Association between statin therapy dose intensity and radiation cardiotoxicity in non-small cell lung cancer: results from the NI-HEART study

Gerard M. Walls*, John O'Connor, Mark Harbinson, Eamon P. McCarron, Frances Duane, Conor McCann, Peter McKavanagh, David I. Johnston, Jayaraj Erekkath, Valentina Giacometti, Anna T. Gavin, Jonathan McAleese, Alan R. Hounsell, Aidan J. Cole, Karl T. Butterworth, Conor K. McGarry, Gerard G. Hanna, Suneil Jain

*Corresponding author for this work

Research output: Contribution to journalArticlepeer-review

10 Downloads (Pure)


Radiation cardiotoxicity is a dose-limiting toxicity and major survivorship issue for patients with non-small cell lung cancer (NSCLC) completing curative-intent radiotherapy, however patients’ cardiovascular baseline is not routinely optimised prior to treatment. In this study we examined the impact of statin therapy on overall survival and post-radiotherapy cardiac events.

Patients treated between 2015–2020 at a regional center were identified. Clinical notes were interrogated for baseline patient, tumor and cardiac details, and both follow-up cancer control and cardiac events. Three cardiologists verified cardiac events. Radiotherapy planning scans were retrieved for application of validated deep learning-based autosegmentation. Pre-specified Cox regression analyses were generated with varying degrees of adjustment for overall survival. Fine and Gray regression for the risk of cardiac events, accounting for the competing risk of death and cardiac covariables was undertaken.

Statin therapy was prescribed to 59% of the 478 included patients. The majority (88%) of patients not prescribed a statin had at least one indication for statin therapy according to cardiovascular guidelines. In total, 340 patients (71%) died and 79 patients (17%) experienced a cardiac event. High-intensity (HR 0.68, 95%CI 0.50–0.91, p = 0.012) and medium-intensity (HR 0.70, 95%CI 0.51–0.97, p = 0.033) statin therapy were associated with improved overall survival after adjustment for patient, cancer, treatment, response and cardiovascular clinical factors. There were no consistent differences in the rate or grade of cardiac events according to statin intensity.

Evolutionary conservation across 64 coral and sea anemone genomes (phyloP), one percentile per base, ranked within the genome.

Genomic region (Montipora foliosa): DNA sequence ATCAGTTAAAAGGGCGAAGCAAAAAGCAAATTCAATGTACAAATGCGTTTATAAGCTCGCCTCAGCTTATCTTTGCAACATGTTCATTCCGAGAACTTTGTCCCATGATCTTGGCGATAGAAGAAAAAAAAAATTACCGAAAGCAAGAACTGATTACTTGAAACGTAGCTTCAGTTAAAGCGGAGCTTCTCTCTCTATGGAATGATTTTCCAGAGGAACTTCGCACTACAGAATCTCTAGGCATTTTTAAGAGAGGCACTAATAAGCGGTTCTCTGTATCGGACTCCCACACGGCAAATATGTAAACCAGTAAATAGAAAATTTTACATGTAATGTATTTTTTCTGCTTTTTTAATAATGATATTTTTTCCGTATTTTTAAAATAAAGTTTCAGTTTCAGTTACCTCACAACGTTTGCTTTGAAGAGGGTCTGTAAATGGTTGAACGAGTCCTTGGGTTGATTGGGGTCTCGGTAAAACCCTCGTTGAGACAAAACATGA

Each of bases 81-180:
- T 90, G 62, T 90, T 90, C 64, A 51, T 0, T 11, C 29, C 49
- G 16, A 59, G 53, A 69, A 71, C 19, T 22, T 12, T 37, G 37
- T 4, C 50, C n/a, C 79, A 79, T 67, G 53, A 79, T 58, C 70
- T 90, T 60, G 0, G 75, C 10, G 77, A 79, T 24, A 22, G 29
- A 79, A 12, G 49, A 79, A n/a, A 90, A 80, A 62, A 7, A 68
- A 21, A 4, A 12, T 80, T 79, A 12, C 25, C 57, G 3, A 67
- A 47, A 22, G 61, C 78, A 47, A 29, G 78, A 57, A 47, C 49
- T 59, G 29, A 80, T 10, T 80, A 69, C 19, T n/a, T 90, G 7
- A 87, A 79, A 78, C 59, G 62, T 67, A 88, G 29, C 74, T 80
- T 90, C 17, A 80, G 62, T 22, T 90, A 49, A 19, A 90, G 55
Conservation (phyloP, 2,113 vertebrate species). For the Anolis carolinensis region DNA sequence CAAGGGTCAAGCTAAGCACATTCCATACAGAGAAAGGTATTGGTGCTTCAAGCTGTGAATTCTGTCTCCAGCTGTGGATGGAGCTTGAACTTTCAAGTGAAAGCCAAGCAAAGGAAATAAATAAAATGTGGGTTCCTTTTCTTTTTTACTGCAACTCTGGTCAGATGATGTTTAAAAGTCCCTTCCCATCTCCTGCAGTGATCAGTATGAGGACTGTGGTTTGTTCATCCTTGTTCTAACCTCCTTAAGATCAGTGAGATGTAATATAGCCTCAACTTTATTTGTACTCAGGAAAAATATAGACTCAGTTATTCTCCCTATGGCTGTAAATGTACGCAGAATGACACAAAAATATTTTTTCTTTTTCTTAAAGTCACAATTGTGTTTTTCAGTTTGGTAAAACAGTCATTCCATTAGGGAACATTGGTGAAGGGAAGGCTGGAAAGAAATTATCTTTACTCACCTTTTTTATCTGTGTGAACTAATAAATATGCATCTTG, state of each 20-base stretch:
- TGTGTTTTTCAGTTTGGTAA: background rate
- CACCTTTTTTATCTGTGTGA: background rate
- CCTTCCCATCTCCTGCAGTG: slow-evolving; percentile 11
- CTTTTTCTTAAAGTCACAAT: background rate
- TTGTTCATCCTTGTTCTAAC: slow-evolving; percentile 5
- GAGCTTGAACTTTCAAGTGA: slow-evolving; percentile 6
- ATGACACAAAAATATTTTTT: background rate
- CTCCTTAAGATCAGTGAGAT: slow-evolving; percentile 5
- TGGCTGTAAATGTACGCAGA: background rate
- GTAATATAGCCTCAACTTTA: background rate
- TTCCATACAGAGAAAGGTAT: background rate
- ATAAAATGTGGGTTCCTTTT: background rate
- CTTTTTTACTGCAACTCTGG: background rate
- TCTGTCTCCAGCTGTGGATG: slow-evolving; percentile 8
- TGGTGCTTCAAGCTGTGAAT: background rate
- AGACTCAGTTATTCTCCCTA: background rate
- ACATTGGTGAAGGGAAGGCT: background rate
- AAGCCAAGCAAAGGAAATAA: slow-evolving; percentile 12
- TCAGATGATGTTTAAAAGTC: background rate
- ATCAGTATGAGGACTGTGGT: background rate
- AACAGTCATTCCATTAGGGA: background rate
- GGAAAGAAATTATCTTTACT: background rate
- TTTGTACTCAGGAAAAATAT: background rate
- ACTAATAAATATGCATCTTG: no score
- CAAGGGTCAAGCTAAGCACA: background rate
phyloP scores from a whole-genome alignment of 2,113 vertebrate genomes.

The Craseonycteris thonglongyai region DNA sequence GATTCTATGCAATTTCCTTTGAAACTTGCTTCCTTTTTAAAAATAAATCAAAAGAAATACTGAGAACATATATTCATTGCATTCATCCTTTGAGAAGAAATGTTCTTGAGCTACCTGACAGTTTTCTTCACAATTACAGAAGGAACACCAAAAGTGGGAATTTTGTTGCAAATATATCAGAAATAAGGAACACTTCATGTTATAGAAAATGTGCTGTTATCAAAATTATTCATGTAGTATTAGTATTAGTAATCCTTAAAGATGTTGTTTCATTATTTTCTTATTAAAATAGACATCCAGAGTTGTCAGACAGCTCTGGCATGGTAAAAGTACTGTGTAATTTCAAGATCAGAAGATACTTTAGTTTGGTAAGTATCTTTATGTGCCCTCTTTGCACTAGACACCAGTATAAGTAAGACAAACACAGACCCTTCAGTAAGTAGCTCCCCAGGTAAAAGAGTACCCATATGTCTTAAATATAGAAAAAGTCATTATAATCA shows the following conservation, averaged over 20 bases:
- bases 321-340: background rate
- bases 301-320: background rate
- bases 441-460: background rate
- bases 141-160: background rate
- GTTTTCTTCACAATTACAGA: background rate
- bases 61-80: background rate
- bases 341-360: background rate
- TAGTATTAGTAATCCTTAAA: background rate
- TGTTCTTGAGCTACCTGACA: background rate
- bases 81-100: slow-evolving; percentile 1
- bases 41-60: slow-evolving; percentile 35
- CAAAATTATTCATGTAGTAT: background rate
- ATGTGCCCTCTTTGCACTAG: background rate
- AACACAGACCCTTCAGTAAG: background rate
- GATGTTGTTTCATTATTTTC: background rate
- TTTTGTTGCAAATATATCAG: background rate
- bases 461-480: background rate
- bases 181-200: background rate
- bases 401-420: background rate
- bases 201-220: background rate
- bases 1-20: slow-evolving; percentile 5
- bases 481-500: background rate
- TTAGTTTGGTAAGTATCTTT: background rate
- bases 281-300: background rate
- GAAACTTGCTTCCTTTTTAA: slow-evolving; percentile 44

Statin therapy is associated with improved overall survival in patients receiving curative-intent radiotherapy for NSCLC, and there is evidence of a dose–response relationship. This study highlights the importance of a pre-treatment cardiovascular risk assessment in this cohort. Further studies are needed to examine if statin therapy is cardioprotective in patients undergoing treatment for NSCLC with considerable incidental cardiac radiation dose and a low baseline cardiac risk.

Original languageEnglish
Article number109762
Number of pages9
JournalRadiotherapy and Oncology
Early online date20 Jul 2023
Publication statusPublished - Sep 2023


  • Cardiotoxicity
  • Lung cancer
  • Statins
  • Radiotherapy
  • Co-morbidities


Dive into the research topics of 'Association between statin therapy dose intensity and radiation cardiotoxicity in non-small cell lung cancer: results from the NI-HEART study'. Together they form a unique fingerprint.

Cite this